Kernel Panic: 3 reasons why it happens on Linux

Kernel Panic: 3 reasons why it happens on Linux

Today’s operating systems are stable enough that we don’t have to deal with serious bugs. However, that does not mean that from time to time, we use the operating system that we use, we encounter different problems that not only block the PC, but also force it to restart. We are talking, for example, about the mythical blue screen of Windows, or its equivalent in Linux, the Kernel Panic .

The Kernel, or kernel, is the most important part of Linux . This is in charge of providing the system with all the basic services for all the essential parts of the operating system. It is the “engine” thanks to which the system can boot, load the drivers, and work. It is in charge of managing the system memory, the times of the processes, controlling the calls to the CPU and allowing the hardware to have access to the hardware, among many other functions.

This kernel should run like a Swiss watch. The problem is that when it doesn’t, that’s when we run into all sorts of problems, which can range from performance hits to complete system crashes, including Kernel Panics.

Why can a Kernel Panic appear?

The reasons why we can find this error are very varied. However, there are some very common causes that are almost always responsible for these errors.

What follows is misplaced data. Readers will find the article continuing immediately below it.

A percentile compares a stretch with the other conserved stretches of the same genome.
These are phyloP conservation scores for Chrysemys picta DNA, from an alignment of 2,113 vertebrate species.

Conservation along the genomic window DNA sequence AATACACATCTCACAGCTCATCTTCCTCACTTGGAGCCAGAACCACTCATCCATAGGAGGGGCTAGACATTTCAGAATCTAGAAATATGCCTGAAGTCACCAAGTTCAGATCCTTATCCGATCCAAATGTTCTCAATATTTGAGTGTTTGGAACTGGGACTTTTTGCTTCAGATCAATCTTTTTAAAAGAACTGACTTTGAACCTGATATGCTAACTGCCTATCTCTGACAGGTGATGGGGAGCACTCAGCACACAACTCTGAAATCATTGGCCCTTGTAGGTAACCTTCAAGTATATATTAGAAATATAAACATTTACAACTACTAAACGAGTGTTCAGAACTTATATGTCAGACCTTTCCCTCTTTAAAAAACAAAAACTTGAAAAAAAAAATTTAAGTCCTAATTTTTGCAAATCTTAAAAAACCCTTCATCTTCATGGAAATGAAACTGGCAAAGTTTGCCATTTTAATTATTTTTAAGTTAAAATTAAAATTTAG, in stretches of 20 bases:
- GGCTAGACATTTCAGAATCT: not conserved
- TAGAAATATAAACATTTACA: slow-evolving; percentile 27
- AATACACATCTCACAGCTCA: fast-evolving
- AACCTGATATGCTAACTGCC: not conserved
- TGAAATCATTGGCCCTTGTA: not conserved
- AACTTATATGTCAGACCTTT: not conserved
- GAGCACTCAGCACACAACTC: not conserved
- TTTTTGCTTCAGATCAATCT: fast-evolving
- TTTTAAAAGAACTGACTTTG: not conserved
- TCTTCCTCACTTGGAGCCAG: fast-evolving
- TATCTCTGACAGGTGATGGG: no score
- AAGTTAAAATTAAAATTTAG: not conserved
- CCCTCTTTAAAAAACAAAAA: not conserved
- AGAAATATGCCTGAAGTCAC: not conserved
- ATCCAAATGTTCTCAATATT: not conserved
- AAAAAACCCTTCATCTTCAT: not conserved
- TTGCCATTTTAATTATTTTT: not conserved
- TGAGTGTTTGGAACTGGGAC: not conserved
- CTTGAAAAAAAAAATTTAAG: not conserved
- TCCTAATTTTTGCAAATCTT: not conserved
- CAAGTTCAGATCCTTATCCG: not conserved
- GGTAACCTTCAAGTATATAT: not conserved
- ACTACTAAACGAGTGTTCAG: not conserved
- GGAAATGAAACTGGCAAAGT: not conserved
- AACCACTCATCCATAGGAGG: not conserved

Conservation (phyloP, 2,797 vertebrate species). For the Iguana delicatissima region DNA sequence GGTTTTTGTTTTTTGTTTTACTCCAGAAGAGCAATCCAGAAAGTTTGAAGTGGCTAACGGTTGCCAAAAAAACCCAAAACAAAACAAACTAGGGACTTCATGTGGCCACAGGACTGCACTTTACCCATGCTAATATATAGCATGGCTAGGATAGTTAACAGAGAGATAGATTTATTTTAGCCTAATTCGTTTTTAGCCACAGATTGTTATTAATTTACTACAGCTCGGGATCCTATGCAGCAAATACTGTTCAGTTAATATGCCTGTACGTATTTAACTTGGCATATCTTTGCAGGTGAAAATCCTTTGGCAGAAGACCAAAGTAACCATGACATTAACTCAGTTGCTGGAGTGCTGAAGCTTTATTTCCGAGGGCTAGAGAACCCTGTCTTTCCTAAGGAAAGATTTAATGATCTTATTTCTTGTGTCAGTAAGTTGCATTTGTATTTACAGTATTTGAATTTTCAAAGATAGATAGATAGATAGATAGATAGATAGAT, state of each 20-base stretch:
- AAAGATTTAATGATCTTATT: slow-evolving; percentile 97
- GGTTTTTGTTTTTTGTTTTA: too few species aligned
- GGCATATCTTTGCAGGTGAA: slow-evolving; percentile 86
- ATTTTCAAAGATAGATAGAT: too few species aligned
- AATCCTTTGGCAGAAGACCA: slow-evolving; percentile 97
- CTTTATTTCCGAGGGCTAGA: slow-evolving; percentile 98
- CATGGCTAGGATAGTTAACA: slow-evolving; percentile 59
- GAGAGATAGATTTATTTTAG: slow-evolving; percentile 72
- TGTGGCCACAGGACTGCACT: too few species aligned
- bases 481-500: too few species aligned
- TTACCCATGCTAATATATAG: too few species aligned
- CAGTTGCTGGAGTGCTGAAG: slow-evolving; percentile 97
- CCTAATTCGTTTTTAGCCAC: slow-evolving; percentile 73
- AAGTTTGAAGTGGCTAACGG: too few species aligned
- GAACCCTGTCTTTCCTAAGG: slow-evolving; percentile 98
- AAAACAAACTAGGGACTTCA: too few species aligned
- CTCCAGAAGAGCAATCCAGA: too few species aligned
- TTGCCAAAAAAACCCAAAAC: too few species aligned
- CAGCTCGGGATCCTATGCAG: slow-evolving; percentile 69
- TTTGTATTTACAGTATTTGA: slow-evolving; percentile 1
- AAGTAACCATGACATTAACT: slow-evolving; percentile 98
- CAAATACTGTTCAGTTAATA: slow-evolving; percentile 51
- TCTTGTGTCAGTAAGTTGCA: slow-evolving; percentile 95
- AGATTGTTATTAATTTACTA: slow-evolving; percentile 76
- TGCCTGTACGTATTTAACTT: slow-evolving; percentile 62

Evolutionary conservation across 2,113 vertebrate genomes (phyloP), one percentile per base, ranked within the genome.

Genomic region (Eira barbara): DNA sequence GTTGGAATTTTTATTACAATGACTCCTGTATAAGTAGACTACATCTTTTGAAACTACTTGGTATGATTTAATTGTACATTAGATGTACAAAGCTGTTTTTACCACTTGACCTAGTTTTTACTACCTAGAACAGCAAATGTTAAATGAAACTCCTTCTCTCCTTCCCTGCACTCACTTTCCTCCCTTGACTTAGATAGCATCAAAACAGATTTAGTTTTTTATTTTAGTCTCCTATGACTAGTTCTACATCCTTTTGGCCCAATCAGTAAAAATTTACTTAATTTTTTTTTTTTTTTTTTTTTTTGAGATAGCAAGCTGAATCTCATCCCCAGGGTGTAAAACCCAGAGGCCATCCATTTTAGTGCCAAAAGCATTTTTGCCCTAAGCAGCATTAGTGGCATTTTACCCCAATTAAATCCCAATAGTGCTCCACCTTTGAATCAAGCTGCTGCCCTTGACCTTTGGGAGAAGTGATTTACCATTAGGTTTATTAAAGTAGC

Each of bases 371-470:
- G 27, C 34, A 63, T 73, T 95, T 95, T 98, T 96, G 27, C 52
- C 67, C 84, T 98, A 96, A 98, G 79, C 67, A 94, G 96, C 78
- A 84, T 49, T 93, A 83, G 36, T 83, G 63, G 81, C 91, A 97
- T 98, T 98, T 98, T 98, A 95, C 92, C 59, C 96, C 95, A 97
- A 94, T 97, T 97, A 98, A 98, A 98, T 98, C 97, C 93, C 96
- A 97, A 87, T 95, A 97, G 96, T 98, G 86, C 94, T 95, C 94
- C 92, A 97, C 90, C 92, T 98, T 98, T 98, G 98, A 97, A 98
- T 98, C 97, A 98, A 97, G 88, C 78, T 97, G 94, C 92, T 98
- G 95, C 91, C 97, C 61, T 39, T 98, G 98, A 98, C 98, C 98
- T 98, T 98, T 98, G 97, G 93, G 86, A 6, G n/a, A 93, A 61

• Bad drivers . The Linux kernel has its own drivers, which are loaded at startup so that the hardware can work. However, it also allows us to install our own drivers in case the manufacturer has provided theirs privately (for example, NVIDIA drivers). If there is a problem with these drivers, and they are installed wrong on the system, when trying to start we will find this critical error.
  • Memory problems . Another reason why we can find this problem is because we have a memory problem. These problems can be of many types. For example, the problem may be that the RAM memory is damaged and returns incorrect data to the PC. Also this error can appear because we are running Linux with very little free memory, and if it becomes overloaded, it is easy for essential system information to be deleted to open a program (for example), and then everything collapses.
  • Bugs and errors . Of course, it doesn’t always have to be our problem. It is also possible that this error appears due to an error or bug in the distro that we use. And even in the Kernel itself. This happens, for example, when we use the betas or the development versions of the distros, or we manually update the Kernel in our distro to a version that is not completely debugged. Or the error may also be in a program we are trying to run and for whatever reason it causes the system to crash.

Be that as it may, almost always, after a restart, our Linux should work normally again.

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